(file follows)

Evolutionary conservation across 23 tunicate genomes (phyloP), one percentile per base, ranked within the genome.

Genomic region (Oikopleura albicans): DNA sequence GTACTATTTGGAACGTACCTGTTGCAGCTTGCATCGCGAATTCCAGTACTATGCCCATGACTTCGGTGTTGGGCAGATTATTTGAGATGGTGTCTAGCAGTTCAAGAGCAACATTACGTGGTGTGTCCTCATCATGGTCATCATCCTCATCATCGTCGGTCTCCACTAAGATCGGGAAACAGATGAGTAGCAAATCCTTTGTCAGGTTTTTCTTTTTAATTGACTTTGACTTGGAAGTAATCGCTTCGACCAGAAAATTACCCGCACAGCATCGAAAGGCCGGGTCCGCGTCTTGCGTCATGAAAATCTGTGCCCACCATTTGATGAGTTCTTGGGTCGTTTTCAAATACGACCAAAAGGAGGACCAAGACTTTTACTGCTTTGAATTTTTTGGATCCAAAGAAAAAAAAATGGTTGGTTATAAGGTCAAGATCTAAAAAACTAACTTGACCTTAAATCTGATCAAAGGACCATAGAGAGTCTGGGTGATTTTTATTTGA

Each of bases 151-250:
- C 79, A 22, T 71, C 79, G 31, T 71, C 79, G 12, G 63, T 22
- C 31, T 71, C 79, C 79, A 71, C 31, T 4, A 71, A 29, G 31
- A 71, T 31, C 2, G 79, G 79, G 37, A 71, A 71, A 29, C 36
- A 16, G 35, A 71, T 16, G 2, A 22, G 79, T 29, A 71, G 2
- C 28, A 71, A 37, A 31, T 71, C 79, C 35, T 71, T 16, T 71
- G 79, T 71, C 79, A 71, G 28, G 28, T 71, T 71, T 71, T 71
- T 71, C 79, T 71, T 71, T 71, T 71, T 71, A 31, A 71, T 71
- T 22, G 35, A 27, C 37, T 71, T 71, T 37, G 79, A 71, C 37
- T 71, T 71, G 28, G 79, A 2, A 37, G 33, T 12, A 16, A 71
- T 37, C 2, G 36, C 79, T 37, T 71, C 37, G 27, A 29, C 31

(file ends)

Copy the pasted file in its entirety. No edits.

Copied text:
Evolutionary conservation across 23 tunicate genomes (phyloP), one percentile per base, ranked within the genome.

Genomic region (Oikopleura albicans): DNA sequence GTACTATTTGGAACGTACCTGTTGCAGCTTGCATCGCGAATTCCAGTACTATGCCCATGACTTCGGTGTTGGGCAGATTATTTGAGATGGTGTCTAGCAGTTCAAGAGCAACATTACGTGGTGTGTCCTCATCATGGTCATCATCCTCATCATCGTCGGTCTCCACTAAGATCGGGAAACAGATGAGTAGCAAATCCTTTGTCAGGTTTTTCTTTTTAATTGACTTTGACTTGGAAGTAATCGCTTCGACCAGAAAATTACCCGCACAGCATCGAAAGGCCGGGTCCGCGTCTTGCGTCATGAAAATCTGTGCCCACCATTTGATGAGTTCTTGGGTCGTTTTCAAATACGACCAAAAGGAGGACCAAGACTTTTACTGCTTTGAATTTTTTGGATCCAAAGAAAAAAAAATGGTTGGTTATAAGGTCAAGATCTAAAAAACTAACTTGACCTTAAATCTGATCAAAGGACCATAGAGAGTCTGGGTGATTTTTATTTGA

Each of bases 151-250:
- C 79, A 22, T 71, C 79, G 31, T 71, C 79, G 12, G 63, T 22
- C 31, T 71, C 79, C 79, A 71, C 31, T 4, A 71, A 29, G 31
- A 71, T 31, C 2, G 79, G 79, G 37, A 71, A 71, A 29, C 36
- A 16, G 35, A 71, T 16, G 2, A 22, G 79, T 29, A 71, G 2
- C 28, A 71, A 37, A 31, T 71, C 79, C 35, T 71, T 16, T 71
- G 79, T 71, C 79, A 71, G 28, G 28, T 71, T 71, T 71, T 71
- T 71, C 79, T 71, T 71, T 71, T 71, T 71, A 31, A 71, T 71
- T 22, G 35, A 27, C 37, T 71, T 71, T 37, G 79, A 71, C 37
- T 71, T 71, G 28, G 79, A 2, A 37, G 33, T 12, A 16, A 71
- T 37, C 2, G 36, C 79, T 37, T 71, C 37, G 27, A 29, C 31